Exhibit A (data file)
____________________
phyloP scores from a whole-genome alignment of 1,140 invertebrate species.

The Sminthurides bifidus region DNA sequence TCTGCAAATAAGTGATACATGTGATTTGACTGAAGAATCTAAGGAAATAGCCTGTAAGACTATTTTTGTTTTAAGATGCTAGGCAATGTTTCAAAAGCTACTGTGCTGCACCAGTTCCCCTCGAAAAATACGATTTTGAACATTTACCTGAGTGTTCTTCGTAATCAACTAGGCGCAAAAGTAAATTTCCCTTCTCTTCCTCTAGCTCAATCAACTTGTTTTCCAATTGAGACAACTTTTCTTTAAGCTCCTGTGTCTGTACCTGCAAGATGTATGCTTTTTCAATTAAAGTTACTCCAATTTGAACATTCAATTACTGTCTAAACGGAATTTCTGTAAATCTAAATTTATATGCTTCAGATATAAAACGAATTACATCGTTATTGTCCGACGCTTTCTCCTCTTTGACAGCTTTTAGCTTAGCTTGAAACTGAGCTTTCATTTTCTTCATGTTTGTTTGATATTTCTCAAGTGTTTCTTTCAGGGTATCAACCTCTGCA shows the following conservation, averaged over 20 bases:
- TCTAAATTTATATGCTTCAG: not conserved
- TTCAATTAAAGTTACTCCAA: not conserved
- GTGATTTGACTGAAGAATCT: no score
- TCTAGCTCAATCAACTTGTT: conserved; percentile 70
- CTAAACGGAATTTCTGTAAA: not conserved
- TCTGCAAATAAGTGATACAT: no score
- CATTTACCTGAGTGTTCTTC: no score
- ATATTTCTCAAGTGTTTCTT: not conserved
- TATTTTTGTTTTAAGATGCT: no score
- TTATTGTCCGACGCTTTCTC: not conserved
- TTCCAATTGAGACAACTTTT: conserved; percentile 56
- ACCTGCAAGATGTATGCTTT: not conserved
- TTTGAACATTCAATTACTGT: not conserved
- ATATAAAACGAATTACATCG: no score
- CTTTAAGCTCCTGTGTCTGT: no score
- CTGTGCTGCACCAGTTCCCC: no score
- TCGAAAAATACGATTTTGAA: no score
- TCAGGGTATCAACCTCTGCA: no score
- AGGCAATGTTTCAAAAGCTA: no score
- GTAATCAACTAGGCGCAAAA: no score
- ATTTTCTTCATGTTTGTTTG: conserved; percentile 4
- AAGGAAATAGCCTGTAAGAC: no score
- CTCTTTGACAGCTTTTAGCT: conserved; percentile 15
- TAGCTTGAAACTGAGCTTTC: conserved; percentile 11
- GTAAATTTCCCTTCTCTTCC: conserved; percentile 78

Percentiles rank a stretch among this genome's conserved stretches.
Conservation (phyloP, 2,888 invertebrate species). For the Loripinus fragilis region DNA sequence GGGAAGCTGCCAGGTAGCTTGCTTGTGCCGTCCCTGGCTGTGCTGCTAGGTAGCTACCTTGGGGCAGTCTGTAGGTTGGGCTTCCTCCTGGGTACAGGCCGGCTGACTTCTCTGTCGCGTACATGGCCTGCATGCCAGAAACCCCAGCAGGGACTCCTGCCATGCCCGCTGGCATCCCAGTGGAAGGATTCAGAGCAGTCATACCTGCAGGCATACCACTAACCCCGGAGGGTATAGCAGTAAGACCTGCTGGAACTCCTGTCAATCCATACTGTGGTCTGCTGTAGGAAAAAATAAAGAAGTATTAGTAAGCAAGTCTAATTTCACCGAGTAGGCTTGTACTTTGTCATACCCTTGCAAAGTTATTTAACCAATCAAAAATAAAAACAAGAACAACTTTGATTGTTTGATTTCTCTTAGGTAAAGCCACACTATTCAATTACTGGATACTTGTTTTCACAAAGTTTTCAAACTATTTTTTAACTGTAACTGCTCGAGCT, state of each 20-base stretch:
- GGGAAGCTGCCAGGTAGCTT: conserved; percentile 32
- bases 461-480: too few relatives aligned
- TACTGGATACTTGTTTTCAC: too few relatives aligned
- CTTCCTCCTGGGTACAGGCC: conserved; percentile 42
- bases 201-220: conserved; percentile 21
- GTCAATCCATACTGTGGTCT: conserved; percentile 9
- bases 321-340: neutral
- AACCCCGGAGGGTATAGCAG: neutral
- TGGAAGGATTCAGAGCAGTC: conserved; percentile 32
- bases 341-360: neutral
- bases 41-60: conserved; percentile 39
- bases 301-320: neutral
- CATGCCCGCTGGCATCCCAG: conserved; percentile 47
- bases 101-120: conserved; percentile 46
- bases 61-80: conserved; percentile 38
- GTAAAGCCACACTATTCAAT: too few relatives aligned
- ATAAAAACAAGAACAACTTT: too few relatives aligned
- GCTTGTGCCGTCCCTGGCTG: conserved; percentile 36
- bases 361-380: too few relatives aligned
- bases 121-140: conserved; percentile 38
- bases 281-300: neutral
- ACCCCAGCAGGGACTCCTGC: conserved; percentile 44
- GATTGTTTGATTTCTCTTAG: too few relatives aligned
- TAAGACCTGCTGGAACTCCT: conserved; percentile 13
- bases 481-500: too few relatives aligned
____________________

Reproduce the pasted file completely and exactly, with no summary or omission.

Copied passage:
phyloP scores from a whole-genome alignment of 1,140 invertebrate species.

The Sminthurides bifidus region DNA sequence TCTGCAAATAAGTGATACATGTGATTTGACTGAAGAATCTAAGGAAATAGCCTGTAAGACTATTTTTGTTTTAAGATGCTAGGCAATGTTTCAAAAGCTACTGTGCTGCACCAGTTCCCCTCGAAAAATACGATTTTGAACATTTACCTGAGTGTTCTTCGTAATCAACTAGGCGCAAAAGTAAATTTCCCTTCTCTTCCTCTAGCTCAATCAACTTGTTTTCCAATTGAGACAACTTTTCTTTAAGCTCCTGTGTCTGTACCTGCAAGATGTATGCTTTTTCAATTAAAGTTACTCCAATTTGAACATTCAATTACTGTCTAAACGGAATTTCTGTAAATCTAAATTTATATGCTTCAGATATAAAACGAATTACATCGTTATTGTCCGACGCTTTCTCCTCTTTGACAGCTTTTAGCTTAGCTTGAAACTGAGCTTTCATTTTCTTCATGTTTGTTTGATATTTCTCAAGTGTTTCTTTCAGGGTATCAACCTCTGCA shows the following conservation, averaged over 20 bases:
- TCTAAATTTATATGCTTCAG: not conserved
- TTCAATTAAAGTTACTCCAA: not conserved
- GTGATTTGACTGAAGAATCT: no score
- TCTAGCTCAATCAACTTGTT: conserved; percentile 70
- CTAAACGGAATTTCTGTAAA: not conserved
- TCTGCAAATAAGTGATACAT: no score
- CATTTACCTGAGTGTTCTTC: no score
- ATATTTCTCAAGTGTTTCTT: not conserved
- TATTTTTGTTTTAAGATGCT: no score
- TTATTGTCCGACGCTTTCTC: not conserved
- TTCCAATTGAGACAACTTTT: conserved; percentile 56
- ACCTGCAAGATGTATGCTTT: not conserved
- TTTGAACATTCAATTACTGT: not conserved
- ATATAAAACGAATTACATCG: no score
- CTTTAAGCTCCTGTGTCTGT: no score
- CTGTGCTGCACCAGTTCCCC: no score
- TCGAAAAATACGATTTTGAA: no score
- TCAGGGTATCAACCTCTGCA: no score
- AGGCAATGTTTCAAAAGCTA: no score
- GTAATCAACTAGGCGCAAAA: no score
- ATTTTCTTCATGTTTGTTTG: conserved; percentile 4
- AAGGAAATAGCCTGTAAGAC: no score
- CTCTTTGACAGCTTTTAGCT: conserved; percentile 15
- TAGCTTGAAACTGAGCTTTC: conserved; percentile 11
- GTAAATTTCCCTTCTCTTCC: conserved; percentile 78

Percentiles rank a stretch among this genome's conserved stretches.
Conservation (phyloP, 2,888 invertebrate species). For the Loripinus fragilis region DNA sequence GGGAAGCTGCCAGGTAGCTTGCTTGTGCCGTCCCTGGCTGTGCTGCTAGGTAGCTACCTTGGGGCAGTCTGTAGGTTGGGCTTCCTCCTGGGTACAGGCCGGCTGACTTCTCTGTCGCGTACATGGCCTGCATGCCAGAAACCCCAGCAGGGACTCCTGCCATGCCCGCTGGCATCCCAGTGGAAGGATTCAGAGCAGTCATACCTGCAGGCATACCACTAACCCCGGAGGGTATAGCAGTAAGACCTGCTGGAACTCCTGTCAATCCATACTGTGGTCTGCTGTAGGAAAAAATAAAGAAGTATTAGTAAGCAAGTCTAATTTCACCGAGTAGGCTTGTACTTTGTCATACCCTTGCAAAGTTATTTAACCAATCAAAAATAAAAACAAGAACAACTTTGATTGTTTGATTTCTCTTAGGTAAAGCCACACTATTCAATTACTGGATACTTGTTTTCACAAAGTTTTCAAACTATTTTTTAACTGTAACTGCTCGAGCT, state of each 20-base stretch:
- GGGAAGCTGCCAGGTAGCTT: conserved; percentile 32
- bases 461-480: too few relatives aligned
- TACTGGATACTTGTTTTCAC: too few relatives aligned
- CTTCCTCCTGGGTACAGGCC: conserved; percentile 42
- bases 201-220: conserved; percentile 21
- GTCAATCCATACTGTGGTCT: conserved; percentile 9
- bases 321-340: neutral
- AACCCCGGAGGGTATAGCAG: neutral
- TGGAAGGATTCAGAGCAGTC: conserved; percentile 32
- bases 341-360: neutral
- bases 41-60: conserved; percentile 39
- bases 301-320: neutral
- CATGCCCGCTGGCATCCCAG: conserved; percentile 47
- bases 101-120: conserved; percentile 46
- bases 61-80: conserved; percentile 38
- GTAAAGCCACACTATTCAAT: too few relatives aligned
- ATAAAAACAAGAACAACTTT: too few relatives aligned
- GCTTGTGCCGTCCCTGGCTG: conserved; percentile 36
- bases 361-380: too few relatives aligned
- bases 121-140: conserved; percentile 38
- bases 281-300: neutral
- ACCCCAGCAGGGACTCCTGC: conserved; percentile 44
- GATTGTTTGATTTCTCTTAG: too few relatives aligned
- TAAGACCTGCTGGAACTCCT: conserved; percentile 13
- bases 481-500: too few relatives aligned